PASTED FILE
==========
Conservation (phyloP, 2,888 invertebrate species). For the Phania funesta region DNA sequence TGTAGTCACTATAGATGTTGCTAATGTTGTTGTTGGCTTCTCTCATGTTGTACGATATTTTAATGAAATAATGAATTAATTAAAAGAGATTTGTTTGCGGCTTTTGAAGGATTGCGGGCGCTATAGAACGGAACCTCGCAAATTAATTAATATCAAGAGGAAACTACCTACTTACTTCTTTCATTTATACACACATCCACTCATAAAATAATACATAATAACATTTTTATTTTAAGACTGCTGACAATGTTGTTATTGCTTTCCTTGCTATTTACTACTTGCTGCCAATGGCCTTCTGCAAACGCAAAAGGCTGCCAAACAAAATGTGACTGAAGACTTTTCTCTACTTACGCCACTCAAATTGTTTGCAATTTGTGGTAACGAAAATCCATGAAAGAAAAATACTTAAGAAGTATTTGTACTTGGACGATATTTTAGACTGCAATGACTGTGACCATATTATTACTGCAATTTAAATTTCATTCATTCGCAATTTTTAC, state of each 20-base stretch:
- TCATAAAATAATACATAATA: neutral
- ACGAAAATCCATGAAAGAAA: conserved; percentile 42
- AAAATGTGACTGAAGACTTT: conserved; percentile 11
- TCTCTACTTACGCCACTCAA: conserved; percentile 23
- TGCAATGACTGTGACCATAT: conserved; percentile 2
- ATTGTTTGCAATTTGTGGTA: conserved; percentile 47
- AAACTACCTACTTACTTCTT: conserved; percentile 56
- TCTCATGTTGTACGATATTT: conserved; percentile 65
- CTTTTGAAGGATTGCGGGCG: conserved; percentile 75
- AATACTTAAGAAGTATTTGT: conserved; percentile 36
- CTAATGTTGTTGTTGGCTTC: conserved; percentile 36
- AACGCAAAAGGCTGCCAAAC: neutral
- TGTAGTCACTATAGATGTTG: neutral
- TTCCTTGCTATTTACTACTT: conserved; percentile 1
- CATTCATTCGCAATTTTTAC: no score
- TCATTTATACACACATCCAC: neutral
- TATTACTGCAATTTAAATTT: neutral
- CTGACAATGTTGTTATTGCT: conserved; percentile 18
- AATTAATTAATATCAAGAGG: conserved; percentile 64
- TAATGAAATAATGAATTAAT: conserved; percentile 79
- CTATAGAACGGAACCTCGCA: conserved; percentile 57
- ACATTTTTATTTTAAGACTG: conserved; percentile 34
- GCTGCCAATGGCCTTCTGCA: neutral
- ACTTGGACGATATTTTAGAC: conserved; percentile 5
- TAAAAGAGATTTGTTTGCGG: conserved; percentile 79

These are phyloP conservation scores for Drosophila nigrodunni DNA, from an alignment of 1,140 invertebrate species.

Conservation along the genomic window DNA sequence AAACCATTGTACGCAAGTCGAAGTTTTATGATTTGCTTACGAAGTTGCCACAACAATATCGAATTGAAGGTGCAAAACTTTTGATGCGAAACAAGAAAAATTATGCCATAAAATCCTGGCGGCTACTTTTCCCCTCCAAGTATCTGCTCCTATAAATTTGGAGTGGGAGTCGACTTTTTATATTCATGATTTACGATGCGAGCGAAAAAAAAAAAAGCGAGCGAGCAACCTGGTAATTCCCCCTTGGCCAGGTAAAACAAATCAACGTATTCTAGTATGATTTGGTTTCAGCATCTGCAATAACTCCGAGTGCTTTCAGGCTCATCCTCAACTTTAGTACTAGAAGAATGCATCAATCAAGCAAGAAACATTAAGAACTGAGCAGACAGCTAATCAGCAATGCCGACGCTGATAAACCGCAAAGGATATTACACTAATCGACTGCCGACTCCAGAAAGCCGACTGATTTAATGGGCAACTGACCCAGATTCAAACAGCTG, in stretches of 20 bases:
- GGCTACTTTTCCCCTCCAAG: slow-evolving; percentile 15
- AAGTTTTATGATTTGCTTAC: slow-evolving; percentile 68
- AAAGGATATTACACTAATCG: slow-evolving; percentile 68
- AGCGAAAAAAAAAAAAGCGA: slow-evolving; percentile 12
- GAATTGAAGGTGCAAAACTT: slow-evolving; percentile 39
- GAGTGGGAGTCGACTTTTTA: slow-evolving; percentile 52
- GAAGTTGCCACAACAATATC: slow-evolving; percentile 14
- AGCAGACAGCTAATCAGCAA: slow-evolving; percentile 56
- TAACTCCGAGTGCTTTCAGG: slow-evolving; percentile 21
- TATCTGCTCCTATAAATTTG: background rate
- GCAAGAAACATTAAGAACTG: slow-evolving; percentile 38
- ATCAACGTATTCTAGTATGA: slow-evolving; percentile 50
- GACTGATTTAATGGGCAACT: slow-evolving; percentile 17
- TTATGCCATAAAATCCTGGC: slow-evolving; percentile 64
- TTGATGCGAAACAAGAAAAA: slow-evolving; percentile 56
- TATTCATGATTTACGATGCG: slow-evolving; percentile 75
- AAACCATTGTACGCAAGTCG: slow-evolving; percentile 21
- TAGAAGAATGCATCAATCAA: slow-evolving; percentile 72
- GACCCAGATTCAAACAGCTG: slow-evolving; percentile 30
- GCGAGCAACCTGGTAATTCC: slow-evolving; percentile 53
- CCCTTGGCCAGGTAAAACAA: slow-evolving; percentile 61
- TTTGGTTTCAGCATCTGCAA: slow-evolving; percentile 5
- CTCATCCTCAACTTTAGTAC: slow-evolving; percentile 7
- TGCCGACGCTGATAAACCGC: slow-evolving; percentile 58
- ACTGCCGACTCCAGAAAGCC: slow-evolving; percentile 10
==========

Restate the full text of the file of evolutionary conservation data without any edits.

Conservation (phyloP, 2,888 invertebrate species). For the Phania funesta region DNA sequence TGTAGTCACTATAGATGTTGCTAATGTTGTTGTTGGCTTCTCTCATGTTGTACGATATTTTAATGAAATAATGAATTAATTAAAAGAGATTTGTTTGCGGCTTTTGAAGGATTGCGGGCGCTATAGAACGGAACCTCGCAAATTAATTAATATCAAGAGGAAACTACCTACTTACTTCTTTCATTTATACACACATCCACTCATAAAATAATACATAATAACATTTTTATTTTAAGACTGCTGACAATGTTGTTATTGCTTTCCTTGCTATTTACTACTTGCTGCCAATGGCCTTCTGCAAACGCAAAAGGCTGCCAAACAAAATGTGACTGAAGACTTTTCTCTACTTACGCCACTCAAATTGTTTGCAATTTGTGGTAACGAAAATCCATGAAAGAAAAATACTTAAGAAGTATTTGTACTTGGACGATATTTTAGACTGCAATGACTGTGACCATATTATTACTGCAATTTAAATTTCATTCATTCGCAATTTTTAC, state of each 20-base stretch:
- TCATAAAATAATACATAATA: neutral
- ACGAAAATCCATGAAAGAAA: conserved; percentile 42
- AAAATGTGACTGAAGACTTT: conserved; percentile 11
- TCTCTACTTACGCCACTCAA: conserved; percentile 23
- TGCAATGACTGTGACCATAT: conserved; percentile 2
- ATTGTTTGCAATTTGTGGTA: conserved; percentile 47
- AAACTACCTACTTACTTCTT: conserved; percentile 56
- TCTCATGTTGTACGATATTT: conserved; percentile 65
- CTTTTGAAGGATTGCGGGCG: conserved; percentile 75
- AATACTTAAGAAGTATTTGT: conserved; percentile 36
- CTAATGTTGTTGTTGGCTTC: conserved; percentile 36
- AACGCAAAAGGCTGCCAAAC: neutral
- TGTAGTCACTATAGATGTTG: neutral
- TTCCTTGCTATTTACTACTT: conserved; percentile 1
- CATTCATTCGCAATTTTTAC: no score
- TCATTTATACACACATCCAC: neutral
- TATTACTGCAATTTAAATTT: neutral
- CTGACAATGTTGTTATTGCT: conserved; percentile 18
- AATTAATTAATATCAAGAGG: conserved; percentile 64
- TAATGAAATAATGAATTAAT: conserved; percentile 79
- CTATAGAACGGAACCTCGCA: conserved; percentile 57
- ACATTTTTATTTTAAGACTG: conserved; percentile 34
- GCTGCCAATGGCCTTCTGCA: neutral
- ACTTGGACGATATTTTAGAC: conserved; percentile 5
- TAAAAGAGATTTGTTTGCGG: conserved; percentile 79

These are phyloP conservation scores for Drosophila nigrodunni DNA, from an alignment of 1,140 invertebrate species.

Conservation along the genomic window DNA sequence AAACCATTGTACGCAAGTCGAAGTTTTATGATTTGCTTACGAAGTTGCCACAACAATATCGAATTGAAGGTGCAAAACTTTTGATGCGAAACAAGAAAAATTATGCCATAAAATCCTGGCGGCTACTTTTCCCCTCCAAGTATCTGCTCCTATAAATTTGGAGTGGGAGTCGACTTTTTATATTCATGATTTACGATGCGAGCGAAAAAAAAAAAAGCGAGCGAGCAACCTGGTAATTCCCCCTTGGCCAGGTAAAACAAATCAACGTATTCTAGTATGATTTGGTTTCAGCATCTGCAATAACTCCGAGTGCTTTCAGGCTCATCCTCAACTTTAGTACTAGAAGAATGCATCAATCAAGCAAGAAACATTAAGAACTGAGCAGACAGCTAATCAGCAATGCCGACGCTGATAAACCGCAAAGGATATTACACTAATCGACTGCCGACTCCAGAAAGCCGACTGATTTAATGGGCAACTGACCCAGATTCAAACAGCTG, in stretches of 20 bases:
- GGCTACTTTTCCCCTCCAAG: slow-evolving; percentile 15
- AAGTTTTATGATTTGCTTAC: slow-evolving; percentile 68
- AAAGGATATTACACTAATCG: slow-evolving; percentile 68
- AGCGAAAAAAAAAAAAGCGA: slow-evolving; percentile 12
- GAATTGAAGGTGCAAAACTT: slow-evolving; percentile 39
- GAGTGGGAGTCGACTTTTTA: slow-evolving; percentile 52
- GAAGTTGCCACAACAATATC: slow-evolving; percentile 14
- AGCAGACAGCTAATCAGCAA: slow-evolving; percentile 56
- TAACTCCGAGTGCTTTCAGG: slow-evolving; percentile 21
- TATCTGCTCCTATAAATTTG: background rate
- GCAAGAAACATTAAGAACTG: slow-evolving; percentile 38
- ATCAACGTATTCTAGTATGA: slow-evolving; percentile 50
- GACTGATTTAATGGGCAACT: slow-evolving; percentile 17
- TTATGCCATAAAATCCTGGC: slow-evolving; percentile 64
- TTGATGCGAAACAAGAAAAA: slow-evolving; percentile 56
- TATTCATGATTTACGATGCG: slow-evolving; percentile 75
- AAACCATTGTACGCAAGTCG: slow-evolving; percentile 21
- TAGAAGAATGCATCAATCAA: slow-evolving; percentile 72
- GACCCAGATTCAAACAGCTG: slow-evolving; percentile 30
- GCGAGCAACCTGGTAATTCC: slow-evolving; percentile 53
- CCCTTGGCCAGGTAAAACAA: slow-evolving; percentile 61
- TTTGGTTTCAGCATCTGCAA: slow-evolving; percentile 5
- CTCATCCTCAACTTTAGTAC: slow-evolving; percentile 7
- TGCCGACGCTGATAAACCGC: slow-evolving; percentile 58
- ACTGCCGACTCCAGAAAGCC: slow-evolving; percentile 10